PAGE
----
March Madness is well underway; by week’s end, the 2015 Final Four tournament will have its titular four teams. Kentucky is one win away from being a semifinalist and three wins away from being national champions. If Kentucky runs the proverbial table, then this March Madness will be remembered as the fulfillment of a prophecy that many a sportswriter has made, namely that Kentucky would have a season of literal perfection.
Regardless of whether the team makes history by being the eighth undefeated college basketball team and the first to win 40 games in a season, a different Final Four tournament will always stand out in my mind, for historic and personal reasons.
March Madness 1996 was a showcase for one of the best NBA Draft classes of all time. Allen Iverson, Ray Allen, and Steve Nash were drafted a few months later and had careers worthy of the Hall of Fame. Other college stars like Marcus Camby, Stephon Marbury, and Antoine Walker were solid pros, too. Tim Duncan, another all-time great who was drafted first-overall the next year, also played in this iteration of March Madness.
It was also in March 1996 that I saw Hoop Dreams for the first time; I watched it over a few broadcasts on my local PBS station. I was captivated, partly because of my youthful obsession with basketball and partly because of the story being told. I fantasized about playing in the NBA, but unlike the two young men featured in the documentary, I didn’t have the physicality, skills, and environment to have an actual (long) shot.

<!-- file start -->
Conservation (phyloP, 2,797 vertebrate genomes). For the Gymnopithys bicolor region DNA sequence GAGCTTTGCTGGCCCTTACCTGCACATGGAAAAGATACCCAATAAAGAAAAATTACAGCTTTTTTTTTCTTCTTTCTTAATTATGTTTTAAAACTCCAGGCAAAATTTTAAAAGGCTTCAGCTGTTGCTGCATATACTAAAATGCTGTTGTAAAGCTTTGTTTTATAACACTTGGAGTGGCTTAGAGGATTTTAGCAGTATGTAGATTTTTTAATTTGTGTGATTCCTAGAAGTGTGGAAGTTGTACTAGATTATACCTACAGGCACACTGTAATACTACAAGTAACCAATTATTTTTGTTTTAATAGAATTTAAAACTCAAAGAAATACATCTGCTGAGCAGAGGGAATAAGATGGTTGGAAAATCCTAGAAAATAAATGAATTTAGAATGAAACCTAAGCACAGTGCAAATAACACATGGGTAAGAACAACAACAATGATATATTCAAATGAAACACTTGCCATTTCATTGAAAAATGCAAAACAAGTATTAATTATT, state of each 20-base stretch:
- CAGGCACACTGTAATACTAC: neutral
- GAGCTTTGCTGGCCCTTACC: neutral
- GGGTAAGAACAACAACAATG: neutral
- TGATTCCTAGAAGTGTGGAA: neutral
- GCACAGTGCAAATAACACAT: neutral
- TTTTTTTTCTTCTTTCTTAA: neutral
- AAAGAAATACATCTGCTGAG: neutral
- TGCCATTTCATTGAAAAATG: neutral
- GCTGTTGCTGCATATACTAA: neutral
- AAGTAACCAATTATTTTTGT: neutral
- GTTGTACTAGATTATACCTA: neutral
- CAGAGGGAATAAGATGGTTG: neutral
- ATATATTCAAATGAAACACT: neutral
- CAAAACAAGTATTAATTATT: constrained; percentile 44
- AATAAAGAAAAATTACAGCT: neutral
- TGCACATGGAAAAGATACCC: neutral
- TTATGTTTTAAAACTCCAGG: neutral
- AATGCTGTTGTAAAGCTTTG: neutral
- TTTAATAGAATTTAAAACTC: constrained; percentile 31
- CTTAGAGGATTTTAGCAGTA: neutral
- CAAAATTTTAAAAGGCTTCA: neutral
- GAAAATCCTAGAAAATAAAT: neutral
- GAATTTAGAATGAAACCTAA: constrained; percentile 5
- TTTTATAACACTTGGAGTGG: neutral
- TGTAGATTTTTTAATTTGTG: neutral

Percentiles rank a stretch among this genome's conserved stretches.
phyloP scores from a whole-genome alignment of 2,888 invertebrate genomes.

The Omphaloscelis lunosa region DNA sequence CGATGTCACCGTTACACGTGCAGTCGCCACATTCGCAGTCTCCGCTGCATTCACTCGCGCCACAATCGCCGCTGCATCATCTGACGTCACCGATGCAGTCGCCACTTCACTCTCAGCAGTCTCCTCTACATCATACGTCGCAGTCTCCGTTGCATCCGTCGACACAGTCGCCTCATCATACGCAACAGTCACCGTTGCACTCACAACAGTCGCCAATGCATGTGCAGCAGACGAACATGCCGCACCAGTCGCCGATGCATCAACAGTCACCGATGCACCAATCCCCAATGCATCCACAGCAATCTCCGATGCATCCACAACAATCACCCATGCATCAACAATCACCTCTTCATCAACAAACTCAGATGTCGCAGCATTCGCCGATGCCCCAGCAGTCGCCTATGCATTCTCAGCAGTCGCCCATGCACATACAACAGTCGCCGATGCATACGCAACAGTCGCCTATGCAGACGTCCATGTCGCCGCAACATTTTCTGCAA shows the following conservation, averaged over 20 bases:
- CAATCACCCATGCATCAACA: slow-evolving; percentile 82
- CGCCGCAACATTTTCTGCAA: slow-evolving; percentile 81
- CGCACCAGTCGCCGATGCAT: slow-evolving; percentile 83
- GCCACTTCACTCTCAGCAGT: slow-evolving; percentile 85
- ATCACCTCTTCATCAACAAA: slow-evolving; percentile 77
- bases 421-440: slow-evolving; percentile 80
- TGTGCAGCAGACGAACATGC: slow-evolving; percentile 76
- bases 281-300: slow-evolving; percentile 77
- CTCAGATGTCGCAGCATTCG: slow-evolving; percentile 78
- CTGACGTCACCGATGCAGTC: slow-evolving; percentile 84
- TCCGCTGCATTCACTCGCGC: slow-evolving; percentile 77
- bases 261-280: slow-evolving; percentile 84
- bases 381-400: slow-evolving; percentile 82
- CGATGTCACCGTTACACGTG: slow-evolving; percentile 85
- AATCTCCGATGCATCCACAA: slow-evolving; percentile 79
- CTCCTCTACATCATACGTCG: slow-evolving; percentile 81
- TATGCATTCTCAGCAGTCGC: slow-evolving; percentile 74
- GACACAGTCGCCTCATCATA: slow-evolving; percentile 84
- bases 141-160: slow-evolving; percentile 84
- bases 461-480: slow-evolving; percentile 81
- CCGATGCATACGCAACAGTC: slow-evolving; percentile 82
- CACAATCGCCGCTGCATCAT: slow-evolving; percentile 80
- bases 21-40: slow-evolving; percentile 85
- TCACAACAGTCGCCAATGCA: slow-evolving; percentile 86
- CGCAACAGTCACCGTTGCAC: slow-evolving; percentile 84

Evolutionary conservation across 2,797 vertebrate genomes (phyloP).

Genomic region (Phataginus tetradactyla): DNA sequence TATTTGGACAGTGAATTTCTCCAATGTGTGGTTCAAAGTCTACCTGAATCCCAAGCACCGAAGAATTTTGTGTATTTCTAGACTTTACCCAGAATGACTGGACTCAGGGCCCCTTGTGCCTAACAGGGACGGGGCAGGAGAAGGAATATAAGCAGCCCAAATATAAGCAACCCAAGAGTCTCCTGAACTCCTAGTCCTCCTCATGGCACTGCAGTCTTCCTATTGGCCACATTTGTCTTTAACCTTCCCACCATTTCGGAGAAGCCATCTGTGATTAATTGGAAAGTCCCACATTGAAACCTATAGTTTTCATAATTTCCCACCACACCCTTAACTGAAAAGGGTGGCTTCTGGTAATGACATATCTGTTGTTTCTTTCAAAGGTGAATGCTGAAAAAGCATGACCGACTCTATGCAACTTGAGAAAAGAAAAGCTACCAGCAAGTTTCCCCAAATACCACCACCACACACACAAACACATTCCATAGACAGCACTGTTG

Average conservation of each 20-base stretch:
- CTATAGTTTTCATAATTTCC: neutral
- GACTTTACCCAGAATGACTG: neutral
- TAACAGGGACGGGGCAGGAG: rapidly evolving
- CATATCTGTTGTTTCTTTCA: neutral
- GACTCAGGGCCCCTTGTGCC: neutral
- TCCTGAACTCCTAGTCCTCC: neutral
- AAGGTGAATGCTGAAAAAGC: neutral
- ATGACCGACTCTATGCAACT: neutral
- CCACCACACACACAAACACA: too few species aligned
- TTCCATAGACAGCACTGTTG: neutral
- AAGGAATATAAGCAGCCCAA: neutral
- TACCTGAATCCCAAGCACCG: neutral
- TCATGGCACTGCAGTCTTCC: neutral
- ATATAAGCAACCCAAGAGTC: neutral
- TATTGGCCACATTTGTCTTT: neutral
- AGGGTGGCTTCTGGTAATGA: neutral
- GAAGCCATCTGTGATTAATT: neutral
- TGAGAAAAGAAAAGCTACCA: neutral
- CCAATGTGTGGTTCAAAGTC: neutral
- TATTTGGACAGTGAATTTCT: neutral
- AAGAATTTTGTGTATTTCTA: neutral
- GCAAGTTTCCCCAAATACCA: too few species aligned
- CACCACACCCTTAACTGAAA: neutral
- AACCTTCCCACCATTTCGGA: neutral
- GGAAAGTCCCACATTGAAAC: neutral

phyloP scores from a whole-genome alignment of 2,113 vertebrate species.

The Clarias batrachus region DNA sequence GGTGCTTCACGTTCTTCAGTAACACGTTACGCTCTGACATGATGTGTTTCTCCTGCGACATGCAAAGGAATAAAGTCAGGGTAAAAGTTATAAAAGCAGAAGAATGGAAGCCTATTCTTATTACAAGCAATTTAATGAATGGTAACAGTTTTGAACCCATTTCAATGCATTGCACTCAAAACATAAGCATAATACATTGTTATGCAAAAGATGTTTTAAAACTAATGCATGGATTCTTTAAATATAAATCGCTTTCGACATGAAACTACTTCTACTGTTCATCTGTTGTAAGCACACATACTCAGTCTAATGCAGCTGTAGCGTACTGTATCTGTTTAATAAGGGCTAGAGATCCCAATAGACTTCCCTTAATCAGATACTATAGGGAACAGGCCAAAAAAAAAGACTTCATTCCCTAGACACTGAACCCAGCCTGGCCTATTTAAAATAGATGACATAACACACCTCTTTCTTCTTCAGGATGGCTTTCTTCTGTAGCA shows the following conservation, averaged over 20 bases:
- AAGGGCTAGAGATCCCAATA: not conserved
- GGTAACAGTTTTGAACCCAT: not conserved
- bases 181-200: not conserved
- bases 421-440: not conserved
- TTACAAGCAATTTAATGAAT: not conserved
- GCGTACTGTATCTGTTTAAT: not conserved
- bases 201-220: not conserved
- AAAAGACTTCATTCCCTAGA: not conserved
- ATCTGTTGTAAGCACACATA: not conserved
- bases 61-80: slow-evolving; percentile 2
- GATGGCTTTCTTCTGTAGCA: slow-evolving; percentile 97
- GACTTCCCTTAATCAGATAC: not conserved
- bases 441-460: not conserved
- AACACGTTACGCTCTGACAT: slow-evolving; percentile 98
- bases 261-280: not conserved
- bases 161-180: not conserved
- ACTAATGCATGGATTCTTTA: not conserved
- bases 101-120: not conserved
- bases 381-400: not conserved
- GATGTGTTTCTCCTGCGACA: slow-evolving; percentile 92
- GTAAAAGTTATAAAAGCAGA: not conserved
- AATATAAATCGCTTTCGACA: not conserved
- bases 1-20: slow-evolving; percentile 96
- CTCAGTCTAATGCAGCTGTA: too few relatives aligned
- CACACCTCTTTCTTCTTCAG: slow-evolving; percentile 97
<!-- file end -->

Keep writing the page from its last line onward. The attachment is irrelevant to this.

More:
Hoop Dreams is a nearly three-hour documentary that follows William Gates and Arthur Agee for five years of their lives, starting with the onset of high school. The two are basketball starlets, coincidentally growing up in the place and time of Michael Jordan’s reign in the NBA. Despite coming from low-income families, William and Arthur gain acceptance to a private school once attended by hometown hero and another all-time great, Isiah Thomas.
William and Arthur want to play Division 1 and, ultimately, NBA basketball. Describing their ups and downs would do injustice to Hoop Dreams as well as to you, if you haven’t seen it, and you should see it however you can:
For my collection, I’ve ordered the Blu-Ray version that will be released at the end of this month. I finally get to watch this culturally and historically important film in digitally restored, high-def glory. The 2014-2015 Kentucky Wildcats might have four or more players who will play in the NBA, and their polarizing coach John Calipari might be going to the NBA, too (again).
William Gates and Arthur Agee have never played in the NBA, but watching Hoop Dreams to see if they achieve their shared, elusive dream is not the point.